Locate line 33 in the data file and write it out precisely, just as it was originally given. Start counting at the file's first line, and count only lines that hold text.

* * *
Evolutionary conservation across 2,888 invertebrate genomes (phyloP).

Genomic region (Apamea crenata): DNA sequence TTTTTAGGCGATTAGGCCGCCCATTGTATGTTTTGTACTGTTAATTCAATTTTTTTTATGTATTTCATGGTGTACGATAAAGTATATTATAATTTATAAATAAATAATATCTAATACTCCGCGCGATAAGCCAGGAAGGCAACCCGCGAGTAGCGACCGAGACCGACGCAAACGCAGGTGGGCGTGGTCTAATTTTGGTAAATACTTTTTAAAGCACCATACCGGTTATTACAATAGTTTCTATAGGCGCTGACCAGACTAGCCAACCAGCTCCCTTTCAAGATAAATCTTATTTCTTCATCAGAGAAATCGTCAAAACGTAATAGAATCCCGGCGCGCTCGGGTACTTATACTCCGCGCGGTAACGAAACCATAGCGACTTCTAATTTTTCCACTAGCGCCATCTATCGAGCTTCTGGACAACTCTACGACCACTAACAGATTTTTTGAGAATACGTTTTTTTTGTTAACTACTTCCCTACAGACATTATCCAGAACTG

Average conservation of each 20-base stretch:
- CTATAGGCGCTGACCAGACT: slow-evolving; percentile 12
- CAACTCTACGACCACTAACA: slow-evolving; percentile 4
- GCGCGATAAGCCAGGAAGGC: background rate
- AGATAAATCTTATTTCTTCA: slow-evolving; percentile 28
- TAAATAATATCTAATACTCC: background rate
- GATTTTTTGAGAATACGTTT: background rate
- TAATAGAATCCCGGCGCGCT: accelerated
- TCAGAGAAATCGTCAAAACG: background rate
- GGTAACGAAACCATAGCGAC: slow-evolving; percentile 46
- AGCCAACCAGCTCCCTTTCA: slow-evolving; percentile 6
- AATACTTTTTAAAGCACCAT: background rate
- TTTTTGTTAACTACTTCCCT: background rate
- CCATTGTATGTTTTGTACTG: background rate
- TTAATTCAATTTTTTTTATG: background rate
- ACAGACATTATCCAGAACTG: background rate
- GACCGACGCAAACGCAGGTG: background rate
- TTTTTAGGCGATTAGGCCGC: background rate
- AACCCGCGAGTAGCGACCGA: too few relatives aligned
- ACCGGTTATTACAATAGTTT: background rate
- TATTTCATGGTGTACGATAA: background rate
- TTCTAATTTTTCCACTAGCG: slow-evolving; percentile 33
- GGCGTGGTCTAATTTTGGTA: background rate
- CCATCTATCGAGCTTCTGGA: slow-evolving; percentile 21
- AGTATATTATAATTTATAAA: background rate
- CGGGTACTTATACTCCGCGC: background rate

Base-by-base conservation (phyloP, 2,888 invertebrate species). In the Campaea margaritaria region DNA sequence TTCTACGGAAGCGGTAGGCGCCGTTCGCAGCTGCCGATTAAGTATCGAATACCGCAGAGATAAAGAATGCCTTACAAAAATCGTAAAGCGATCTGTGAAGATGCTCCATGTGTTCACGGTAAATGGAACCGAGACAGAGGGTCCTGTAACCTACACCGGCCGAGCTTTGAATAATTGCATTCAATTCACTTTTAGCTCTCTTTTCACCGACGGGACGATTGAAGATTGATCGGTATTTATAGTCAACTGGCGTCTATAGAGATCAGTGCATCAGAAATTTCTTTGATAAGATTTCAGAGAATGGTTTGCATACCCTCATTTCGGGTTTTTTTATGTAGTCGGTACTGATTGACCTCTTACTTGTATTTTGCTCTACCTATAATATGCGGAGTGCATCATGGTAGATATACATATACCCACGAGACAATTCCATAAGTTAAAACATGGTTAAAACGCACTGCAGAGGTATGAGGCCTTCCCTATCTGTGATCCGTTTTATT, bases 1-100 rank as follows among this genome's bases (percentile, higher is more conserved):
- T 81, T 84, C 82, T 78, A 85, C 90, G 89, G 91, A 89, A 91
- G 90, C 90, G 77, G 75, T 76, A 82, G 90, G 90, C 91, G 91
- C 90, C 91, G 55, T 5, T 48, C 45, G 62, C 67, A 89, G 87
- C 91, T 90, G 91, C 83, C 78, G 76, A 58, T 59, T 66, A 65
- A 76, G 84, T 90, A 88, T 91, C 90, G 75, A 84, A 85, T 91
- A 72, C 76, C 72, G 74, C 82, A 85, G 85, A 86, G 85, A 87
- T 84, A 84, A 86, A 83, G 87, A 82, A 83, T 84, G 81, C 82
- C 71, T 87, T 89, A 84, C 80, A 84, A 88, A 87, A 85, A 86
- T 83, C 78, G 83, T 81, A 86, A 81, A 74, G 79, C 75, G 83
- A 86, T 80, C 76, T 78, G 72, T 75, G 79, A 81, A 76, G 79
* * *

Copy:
- C 91, T 90, G 91, C 83, C 78, G 76, A 58, T 59, T 66, A 65